Journal of economic psychology (2007), abstract: "Watching TV is a major human activity. Because of its immediate benefits at negligible immediate marginal costs it is for many people tempting to view TV rather than to pursue more engaging activities. As a consequence, individuals with incomplete control over, and foresight into, their own behavior watch more TV than they consider optimal for themselves and their well-being is lower than what could be achieved. We find that heavy TV viewers, and in particular those with significant opportunity cost of time, report lower life satisfaction. Long TV hours are also linked to higher material aspirations and anxiety."
The B.E. Journal of Economic Analysis & Policy (2010), abstract: "Standard economic theory suggests that more choice is usually better. We address this claim and investigate whether people can cope with the increasing number of television programs and watch the amount of TV they find optimal for themselves or whether they are prone to overconsumption. We find that heavy TV viewers do not benefit but instead report lower life satisfaction with access to more TV channels. This finding suggests that an identifiable group of individuals experiences a self-control problem when it comes to TV viewing."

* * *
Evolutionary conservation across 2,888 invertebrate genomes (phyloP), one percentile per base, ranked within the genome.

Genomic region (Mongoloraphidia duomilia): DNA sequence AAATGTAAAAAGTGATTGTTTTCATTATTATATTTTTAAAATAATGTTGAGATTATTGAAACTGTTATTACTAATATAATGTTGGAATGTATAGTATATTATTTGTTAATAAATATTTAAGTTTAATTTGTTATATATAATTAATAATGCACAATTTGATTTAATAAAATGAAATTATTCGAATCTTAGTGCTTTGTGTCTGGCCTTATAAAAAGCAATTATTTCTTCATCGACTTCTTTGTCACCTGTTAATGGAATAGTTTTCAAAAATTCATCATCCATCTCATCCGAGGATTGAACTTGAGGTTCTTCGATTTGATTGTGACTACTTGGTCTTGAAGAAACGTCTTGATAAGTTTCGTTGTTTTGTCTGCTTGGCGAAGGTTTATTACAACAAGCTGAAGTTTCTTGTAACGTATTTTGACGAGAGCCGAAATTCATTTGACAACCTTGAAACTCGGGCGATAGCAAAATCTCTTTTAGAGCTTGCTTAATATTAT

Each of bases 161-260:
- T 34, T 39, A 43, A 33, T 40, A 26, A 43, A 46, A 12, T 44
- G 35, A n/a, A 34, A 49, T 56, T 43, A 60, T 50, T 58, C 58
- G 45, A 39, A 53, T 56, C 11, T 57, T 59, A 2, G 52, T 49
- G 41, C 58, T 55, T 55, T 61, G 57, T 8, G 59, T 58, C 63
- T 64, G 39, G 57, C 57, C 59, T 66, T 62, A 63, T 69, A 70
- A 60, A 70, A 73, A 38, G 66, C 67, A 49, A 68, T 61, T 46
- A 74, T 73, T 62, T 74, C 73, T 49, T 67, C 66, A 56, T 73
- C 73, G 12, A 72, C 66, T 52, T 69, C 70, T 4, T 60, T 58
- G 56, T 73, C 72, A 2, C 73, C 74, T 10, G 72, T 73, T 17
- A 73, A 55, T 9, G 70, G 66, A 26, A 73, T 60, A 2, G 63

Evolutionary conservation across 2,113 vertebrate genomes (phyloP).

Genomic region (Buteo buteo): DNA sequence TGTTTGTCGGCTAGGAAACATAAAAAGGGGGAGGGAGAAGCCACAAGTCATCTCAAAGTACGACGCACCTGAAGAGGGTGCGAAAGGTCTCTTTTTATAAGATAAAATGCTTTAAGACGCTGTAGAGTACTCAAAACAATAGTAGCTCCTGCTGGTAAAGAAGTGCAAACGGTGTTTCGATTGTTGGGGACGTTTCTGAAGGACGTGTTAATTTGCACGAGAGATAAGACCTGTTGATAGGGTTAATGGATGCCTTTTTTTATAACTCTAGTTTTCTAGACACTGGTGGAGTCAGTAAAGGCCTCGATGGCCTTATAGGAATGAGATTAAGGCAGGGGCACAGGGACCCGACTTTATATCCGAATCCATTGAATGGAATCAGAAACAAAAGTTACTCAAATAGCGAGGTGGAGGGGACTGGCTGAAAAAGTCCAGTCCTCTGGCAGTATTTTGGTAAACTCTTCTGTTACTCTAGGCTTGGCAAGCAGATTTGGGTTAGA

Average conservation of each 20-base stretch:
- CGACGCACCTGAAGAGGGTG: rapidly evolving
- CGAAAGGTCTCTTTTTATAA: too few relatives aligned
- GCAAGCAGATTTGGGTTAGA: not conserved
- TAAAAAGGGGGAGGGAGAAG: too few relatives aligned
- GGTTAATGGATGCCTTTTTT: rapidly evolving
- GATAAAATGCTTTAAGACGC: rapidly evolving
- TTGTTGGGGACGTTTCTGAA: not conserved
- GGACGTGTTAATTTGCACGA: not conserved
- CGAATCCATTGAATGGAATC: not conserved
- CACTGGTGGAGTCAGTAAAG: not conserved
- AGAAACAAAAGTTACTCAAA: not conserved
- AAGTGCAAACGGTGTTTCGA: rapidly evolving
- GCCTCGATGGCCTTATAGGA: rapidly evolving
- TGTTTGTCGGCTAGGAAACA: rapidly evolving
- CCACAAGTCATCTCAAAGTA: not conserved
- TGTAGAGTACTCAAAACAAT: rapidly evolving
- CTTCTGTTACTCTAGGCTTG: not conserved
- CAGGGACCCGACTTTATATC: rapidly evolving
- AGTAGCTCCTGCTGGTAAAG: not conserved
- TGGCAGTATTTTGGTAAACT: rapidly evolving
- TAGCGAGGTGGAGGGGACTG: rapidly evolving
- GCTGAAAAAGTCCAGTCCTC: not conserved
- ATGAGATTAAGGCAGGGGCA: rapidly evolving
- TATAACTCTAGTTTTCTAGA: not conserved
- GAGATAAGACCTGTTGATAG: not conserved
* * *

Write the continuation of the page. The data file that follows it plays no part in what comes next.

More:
Articles do not cite each other.
- Frey, Bruno S. & Benesch, Christine & Stutzer, Alois, 2007. "Does watching TV make us happy?," Journal of Economic Psychology, Elsevier, vol. 28(3), pages 283-313, June.
- Christine Benesch & Bruno S. Frey & Alois Stutzer, 2010. "TV Channels, Self-Control and Happiness," The B.E. Journal of Economic Analysis & Policy, Berkeley Electronic Press, vol. 10(1), article 86.